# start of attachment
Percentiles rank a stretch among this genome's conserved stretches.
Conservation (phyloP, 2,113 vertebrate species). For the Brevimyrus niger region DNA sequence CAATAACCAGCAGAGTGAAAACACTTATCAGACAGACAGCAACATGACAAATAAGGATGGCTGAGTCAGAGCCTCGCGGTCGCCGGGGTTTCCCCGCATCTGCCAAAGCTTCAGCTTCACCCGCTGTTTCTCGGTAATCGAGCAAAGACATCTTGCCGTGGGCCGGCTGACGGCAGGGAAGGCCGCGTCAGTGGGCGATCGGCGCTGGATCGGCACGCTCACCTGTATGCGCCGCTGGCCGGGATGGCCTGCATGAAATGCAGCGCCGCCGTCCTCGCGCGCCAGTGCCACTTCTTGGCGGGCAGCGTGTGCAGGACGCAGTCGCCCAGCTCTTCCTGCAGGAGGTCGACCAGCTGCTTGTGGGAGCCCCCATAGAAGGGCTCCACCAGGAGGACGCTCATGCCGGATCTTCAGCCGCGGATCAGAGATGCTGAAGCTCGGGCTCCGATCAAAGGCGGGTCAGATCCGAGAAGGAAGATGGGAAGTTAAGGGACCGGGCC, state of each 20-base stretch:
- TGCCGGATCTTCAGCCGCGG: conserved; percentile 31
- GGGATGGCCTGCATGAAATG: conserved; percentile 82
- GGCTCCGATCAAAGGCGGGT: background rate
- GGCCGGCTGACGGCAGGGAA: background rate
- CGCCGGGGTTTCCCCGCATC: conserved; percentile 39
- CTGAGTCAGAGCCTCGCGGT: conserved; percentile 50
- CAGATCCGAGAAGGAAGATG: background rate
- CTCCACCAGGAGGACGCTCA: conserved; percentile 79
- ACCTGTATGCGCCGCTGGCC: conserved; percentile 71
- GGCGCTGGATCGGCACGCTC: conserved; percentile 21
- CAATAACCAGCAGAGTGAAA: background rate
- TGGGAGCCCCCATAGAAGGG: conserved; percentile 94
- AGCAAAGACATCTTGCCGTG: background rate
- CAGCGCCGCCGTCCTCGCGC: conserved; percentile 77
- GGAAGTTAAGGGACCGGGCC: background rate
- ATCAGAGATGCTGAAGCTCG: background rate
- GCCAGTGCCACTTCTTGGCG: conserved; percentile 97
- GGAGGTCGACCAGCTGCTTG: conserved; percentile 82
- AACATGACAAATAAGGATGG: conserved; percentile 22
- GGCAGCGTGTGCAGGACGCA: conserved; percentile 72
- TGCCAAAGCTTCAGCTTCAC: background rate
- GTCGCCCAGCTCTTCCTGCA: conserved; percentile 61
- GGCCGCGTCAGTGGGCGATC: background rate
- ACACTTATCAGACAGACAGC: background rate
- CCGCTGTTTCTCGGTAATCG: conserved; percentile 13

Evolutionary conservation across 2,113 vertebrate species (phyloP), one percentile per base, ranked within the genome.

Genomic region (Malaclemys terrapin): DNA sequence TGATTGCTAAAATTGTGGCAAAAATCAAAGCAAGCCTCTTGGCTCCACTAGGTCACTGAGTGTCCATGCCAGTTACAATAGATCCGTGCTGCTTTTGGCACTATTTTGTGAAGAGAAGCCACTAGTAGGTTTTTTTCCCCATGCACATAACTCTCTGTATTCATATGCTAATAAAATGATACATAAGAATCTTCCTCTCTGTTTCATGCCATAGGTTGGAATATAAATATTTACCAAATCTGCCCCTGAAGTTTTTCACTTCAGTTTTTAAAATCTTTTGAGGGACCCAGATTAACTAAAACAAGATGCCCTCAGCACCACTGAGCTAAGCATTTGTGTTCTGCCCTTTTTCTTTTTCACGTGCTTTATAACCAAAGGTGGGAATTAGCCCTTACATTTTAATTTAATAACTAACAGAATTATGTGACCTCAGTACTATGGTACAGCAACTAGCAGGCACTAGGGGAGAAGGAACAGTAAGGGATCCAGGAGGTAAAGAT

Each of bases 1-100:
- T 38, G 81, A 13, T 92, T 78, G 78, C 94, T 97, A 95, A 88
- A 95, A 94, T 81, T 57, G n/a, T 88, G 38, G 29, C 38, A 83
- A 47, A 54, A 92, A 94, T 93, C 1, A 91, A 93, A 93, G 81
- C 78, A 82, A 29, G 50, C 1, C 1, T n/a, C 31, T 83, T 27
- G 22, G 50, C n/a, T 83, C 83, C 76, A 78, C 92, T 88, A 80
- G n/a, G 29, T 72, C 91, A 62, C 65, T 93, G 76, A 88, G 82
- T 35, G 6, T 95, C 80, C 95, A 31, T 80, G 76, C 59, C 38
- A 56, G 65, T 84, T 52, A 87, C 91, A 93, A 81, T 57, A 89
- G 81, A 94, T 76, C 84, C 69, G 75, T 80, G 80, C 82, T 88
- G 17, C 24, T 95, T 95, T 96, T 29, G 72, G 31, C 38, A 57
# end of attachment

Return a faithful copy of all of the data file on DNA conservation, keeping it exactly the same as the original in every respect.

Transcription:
Percentiles rank a stretch among this genome's conserved stretches.
Conservation (phyloP, 2,113 vertebrate species). For the Brevimyrus niger region DNA sequence CAATAACCAGCAGAGTGAAAACACTTATCAGACAGACAGCAACATGACAAATAAGGATGGCTGAGTCAGAGCCTCGCGGTCGCCGGGGTTTCCCCGCATCTGCCAAAGCTTCAGCTTCACCCGCTGTTTCTCGGTAATCGAGCAAAGACATCTTGCCGTGGGCCGGCTGACGGCAGGGAAGGCCGCGTCAGTGGGCGATCGGCGCTGGATCGGCACGCTCACCTGTATGCGCCGCTGGCCGGGATGGCCTGCATGAAATGCAGCGCCGCCGTCCTCGCGCGCCAGTGCCACTTCTTGGCGGGCAGCGTGTGCAGGACGCAGTCGCCCAGCTCTTCCTGCAGGAGGTCGACCAGCTGCTTGTGGGAGCCCCCATAGAAGGGCTCCACCAGGAGGACGCTCATGCCGGATCTTCAGCCGCGGATCAGAGATGCTGAAGCTCGGGCTCCGATCAAAGGCGGGTCAGATCCGAGAAGGAAGATGGGAAGTTAAGGGACCGGGCC, state of each 20-base stretch:
- TGCCGGATCTTCAGCCGCGG: conserved; percentile 31
- GGGATGGCCTGCATGAAATG: conserved; percentile 82
- GGCTCCGATCAAAGGCGGGT: background rate
- GGCCGGCTGACGGCAGGGAA: background rate
- CGCCGGGGTTTCCCCGCATC: conserved; percentile 39
- CTGAGTCAGAGCCTCGCGGT: conserved; percentile 50
- CAGATCCGAGAAGGAAGATG: background rate
- CTCCACCAGGAGGACGCTCA: conserved; percentile 79
- ACCTGTATGCGCCGCTGGCC: conserved; percentile 71
- GGCGCTGGATCGGCACGCTC: conserved; percentile 21
- CAATAACCAGCAGAGTGAAA: background rate
- TGGGAGCCCCCATAGAAGGG: conserved; percentile 94
- AGCAAAGACATCTTGCCGTG: background rate
- CAGCGCCGCCGTCCTCGCGC: conserved; percentile 77
- GGAAGTTAAGGGACCGGGCC: background rate
- ATCAGAGATGCTGAAGCTCG: background rate
- GCCAGTGCCACTTCTTGGCG: conserved; percentile 97
- GGAGGTCGACCAGCTGCTTG: conserved; percentile 82
- AACATGACAAATAAGGATGG: conserved; percentile 22
- GGCAGCGTGTGCAGGACGCA: conserved; percentile 72
- TGCCAAAGCTTCAGCTTCAC: background rate
- GTCGCCCAGCTCTTCCTGCA: conserved; percentile 61
- GGCCGCGTCAGTGGGCGATC: background rate
- ACACTTATCAGACAGACAGC: background rate
- CCGCTGTTTCTCGGTAATCG: conserved; percentile 13

Evolutionary conservation across 2,113 vertebrate species (phyloP), one percentile per base, ranked within the genome.

Genomic region (Malaclemys terrapin): DNA sequence TGATTGCTAAAATTGTGGCAAAAATCAAAGCAAGCCTCTTGGCTCCACTAGGTCACTGAGTGTCCATGCCAGTTACAATAGATCCGTGCTGCTTTTGGCACTATTTTGTGAAGAGAAGCCACTAGTAGGTTTTTTTCCCCATGCACATAACTCTCTGTATTCATATGCTAATAAAATGATACATAAGAATCTTCCTCTCTGTTTCATGCCATAGGTTGGAATATAAATATTTACCAAATCTGCCCCTGAAGTTTTTCACTTCAGTTTTTAAAATCTTTTGAGGGACCCAGATTAACTAAAACAAGATGCCCTCAGCACCACTGAGCTAAGCATTTGTGTTCTGCCCTTTTTCTTTTTCACGTGCTTTATAACCAAAGGTGGGAATTAGCCCTTACATTTTAATTTAATAACTAACAGAATTATGTGACCTCAGTACTATGGTACAGCAACTAGCAGGCACTAGGGGAGAAGGAACAGTAAGGGATCCAGGAGGTAAAGAT

Each of bases 1-100:
- T 38, G 81, A 13, T 92, T 78, G 78, C 94, T 97, A 95, A 88
- A 95, A 94, T 81, T 57, G n/a, T 88, G 38, G 29, C 38, A 83
- A 47, A 54, A 92, A 94, T 93, C 1, A 91, A 93, A 93, G 81
- C 78, A 82, A 29, G 50, C 1, C 1, T n/a, C 31, T 83, T 27
- G 22, G 50, C n/a, T 83, C 83, C 76, A 78, C 92, T 88, A 80
- G n/a, G 29, T 72, C 91, A 62, C 65, T 93, G 76, A 88, G 82
- T 35, G 6, T 95, C 80, C 95, A 31, T 80, G 76, C 59, C 38
- A 56, G 65, T 84, T 52, A 87, C 91, A 93, A 81, T 57, A 89
- G 81, A 94, T 76, C 84, C 69, G 75, T 80, G 80, C 82, T 88
- G 17, C 24, T 95, T 95, T 96, T 29, G 72, G 31, C 38, A 57